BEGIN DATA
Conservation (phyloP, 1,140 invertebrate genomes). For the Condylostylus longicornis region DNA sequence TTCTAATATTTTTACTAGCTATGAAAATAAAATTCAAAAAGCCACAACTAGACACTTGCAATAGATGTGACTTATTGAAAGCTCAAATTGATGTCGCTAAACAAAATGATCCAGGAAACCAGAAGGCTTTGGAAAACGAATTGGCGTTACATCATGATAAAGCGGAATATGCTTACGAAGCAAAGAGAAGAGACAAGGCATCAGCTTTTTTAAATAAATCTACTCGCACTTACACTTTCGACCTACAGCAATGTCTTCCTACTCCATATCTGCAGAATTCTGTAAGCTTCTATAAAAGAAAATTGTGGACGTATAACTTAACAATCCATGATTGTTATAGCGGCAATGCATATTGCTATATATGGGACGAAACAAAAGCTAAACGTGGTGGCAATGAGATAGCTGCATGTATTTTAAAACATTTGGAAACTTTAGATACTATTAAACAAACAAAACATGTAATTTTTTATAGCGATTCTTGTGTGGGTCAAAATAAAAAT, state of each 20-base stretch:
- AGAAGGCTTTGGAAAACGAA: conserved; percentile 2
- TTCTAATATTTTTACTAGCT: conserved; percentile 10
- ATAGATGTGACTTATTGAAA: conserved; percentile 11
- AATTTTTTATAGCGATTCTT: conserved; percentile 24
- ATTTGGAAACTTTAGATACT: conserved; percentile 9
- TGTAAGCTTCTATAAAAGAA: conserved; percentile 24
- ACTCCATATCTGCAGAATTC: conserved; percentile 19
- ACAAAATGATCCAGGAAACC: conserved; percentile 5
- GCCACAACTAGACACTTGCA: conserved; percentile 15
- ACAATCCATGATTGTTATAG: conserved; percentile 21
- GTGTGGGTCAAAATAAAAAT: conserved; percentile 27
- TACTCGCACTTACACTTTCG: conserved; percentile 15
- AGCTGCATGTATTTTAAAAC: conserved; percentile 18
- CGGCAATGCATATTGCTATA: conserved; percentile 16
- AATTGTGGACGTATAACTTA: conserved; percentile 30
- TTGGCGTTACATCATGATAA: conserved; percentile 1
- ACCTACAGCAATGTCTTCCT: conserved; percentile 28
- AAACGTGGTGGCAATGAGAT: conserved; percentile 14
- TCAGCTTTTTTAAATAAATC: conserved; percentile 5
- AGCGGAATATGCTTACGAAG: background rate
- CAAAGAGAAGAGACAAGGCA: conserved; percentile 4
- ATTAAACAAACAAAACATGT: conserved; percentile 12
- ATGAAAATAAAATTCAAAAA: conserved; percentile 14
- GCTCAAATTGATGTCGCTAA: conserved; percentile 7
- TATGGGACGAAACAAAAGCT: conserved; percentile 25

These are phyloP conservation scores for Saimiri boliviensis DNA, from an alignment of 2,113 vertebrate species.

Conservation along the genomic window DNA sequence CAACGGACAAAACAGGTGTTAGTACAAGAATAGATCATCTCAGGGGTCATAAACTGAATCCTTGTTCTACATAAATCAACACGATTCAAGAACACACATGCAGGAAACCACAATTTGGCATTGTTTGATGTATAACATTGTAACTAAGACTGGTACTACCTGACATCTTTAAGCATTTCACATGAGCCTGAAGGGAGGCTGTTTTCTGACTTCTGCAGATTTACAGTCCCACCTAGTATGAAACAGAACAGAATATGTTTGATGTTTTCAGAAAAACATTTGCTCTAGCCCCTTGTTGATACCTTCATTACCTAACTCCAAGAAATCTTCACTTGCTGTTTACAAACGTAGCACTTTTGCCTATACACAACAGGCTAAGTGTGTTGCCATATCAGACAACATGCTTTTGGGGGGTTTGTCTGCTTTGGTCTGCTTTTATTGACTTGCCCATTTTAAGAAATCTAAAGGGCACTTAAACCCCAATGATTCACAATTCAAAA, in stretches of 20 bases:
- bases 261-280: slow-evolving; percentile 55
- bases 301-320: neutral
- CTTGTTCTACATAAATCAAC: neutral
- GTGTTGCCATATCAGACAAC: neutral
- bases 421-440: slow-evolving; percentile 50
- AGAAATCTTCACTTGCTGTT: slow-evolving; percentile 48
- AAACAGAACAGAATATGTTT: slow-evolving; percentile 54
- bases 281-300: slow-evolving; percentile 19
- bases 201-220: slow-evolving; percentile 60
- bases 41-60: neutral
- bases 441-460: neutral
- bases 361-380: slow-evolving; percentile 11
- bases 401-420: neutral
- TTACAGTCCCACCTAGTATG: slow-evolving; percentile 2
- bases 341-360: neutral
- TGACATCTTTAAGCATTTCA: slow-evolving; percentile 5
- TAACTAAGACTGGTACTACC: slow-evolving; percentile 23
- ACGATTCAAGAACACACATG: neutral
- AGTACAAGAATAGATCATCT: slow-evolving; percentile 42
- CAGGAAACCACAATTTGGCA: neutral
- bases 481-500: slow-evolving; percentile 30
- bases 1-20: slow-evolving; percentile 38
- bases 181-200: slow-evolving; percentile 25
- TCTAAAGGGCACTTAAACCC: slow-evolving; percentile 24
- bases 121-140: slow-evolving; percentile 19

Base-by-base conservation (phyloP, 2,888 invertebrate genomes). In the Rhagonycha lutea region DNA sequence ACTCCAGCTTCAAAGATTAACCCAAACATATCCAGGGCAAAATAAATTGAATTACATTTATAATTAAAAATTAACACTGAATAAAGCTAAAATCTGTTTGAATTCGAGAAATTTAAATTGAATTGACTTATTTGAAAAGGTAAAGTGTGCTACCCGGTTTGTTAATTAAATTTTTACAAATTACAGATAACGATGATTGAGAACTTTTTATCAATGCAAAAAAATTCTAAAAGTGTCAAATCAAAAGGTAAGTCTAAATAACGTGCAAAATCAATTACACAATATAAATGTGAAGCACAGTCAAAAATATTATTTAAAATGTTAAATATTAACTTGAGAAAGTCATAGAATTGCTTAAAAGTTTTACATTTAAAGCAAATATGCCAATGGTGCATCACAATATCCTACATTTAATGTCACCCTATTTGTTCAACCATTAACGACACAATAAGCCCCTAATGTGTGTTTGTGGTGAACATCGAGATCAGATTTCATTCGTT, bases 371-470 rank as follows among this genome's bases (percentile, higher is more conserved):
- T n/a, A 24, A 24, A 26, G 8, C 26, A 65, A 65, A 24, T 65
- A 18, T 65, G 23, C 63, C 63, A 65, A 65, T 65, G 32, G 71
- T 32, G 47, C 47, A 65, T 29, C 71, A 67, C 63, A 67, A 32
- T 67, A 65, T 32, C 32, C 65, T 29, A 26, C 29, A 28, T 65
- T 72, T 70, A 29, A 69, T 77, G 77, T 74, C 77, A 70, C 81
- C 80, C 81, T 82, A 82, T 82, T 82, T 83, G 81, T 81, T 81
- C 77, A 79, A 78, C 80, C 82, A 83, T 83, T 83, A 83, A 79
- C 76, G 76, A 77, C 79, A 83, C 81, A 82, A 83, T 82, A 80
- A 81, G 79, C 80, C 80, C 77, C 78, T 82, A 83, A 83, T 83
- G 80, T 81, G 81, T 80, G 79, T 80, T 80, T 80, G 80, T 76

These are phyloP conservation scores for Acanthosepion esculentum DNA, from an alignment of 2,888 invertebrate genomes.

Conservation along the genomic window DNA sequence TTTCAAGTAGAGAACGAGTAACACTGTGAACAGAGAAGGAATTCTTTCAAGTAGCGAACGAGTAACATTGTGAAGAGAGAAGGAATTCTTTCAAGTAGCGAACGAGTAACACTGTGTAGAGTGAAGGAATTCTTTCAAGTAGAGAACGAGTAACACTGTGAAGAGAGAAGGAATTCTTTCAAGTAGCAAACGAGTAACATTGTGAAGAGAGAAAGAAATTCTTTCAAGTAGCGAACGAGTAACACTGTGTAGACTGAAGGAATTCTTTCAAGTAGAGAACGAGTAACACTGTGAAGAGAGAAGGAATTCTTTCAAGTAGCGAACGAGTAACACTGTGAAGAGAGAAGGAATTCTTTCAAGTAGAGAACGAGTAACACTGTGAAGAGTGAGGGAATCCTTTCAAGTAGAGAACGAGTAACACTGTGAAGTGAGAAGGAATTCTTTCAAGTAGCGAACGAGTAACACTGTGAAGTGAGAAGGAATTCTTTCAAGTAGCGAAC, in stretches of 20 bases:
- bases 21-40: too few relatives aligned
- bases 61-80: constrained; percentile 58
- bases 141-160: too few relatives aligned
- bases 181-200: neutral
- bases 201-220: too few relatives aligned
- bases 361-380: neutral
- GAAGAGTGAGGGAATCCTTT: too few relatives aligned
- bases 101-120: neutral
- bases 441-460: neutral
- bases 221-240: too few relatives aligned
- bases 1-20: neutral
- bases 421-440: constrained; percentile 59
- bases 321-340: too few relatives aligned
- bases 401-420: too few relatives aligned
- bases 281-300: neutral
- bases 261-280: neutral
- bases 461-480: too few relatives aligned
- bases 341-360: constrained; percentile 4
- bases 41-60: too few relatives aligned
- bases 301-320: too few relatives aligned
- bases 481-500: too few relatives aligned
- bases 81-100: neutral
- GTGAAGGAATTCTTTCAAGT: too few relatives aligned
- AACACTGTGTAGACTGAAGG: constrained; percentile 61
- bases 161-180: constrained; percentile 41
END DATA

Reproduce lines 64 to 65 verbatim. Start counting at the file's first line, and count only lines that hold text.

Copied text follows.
- G 80, T 81, G 81, T 80, G 79, T 80, T 80, T 80, G 80, T 76

These are phyloP conservation scores for Acanthosepion esculentum DNA, from an alignment of 2,888 invertebrate genomes.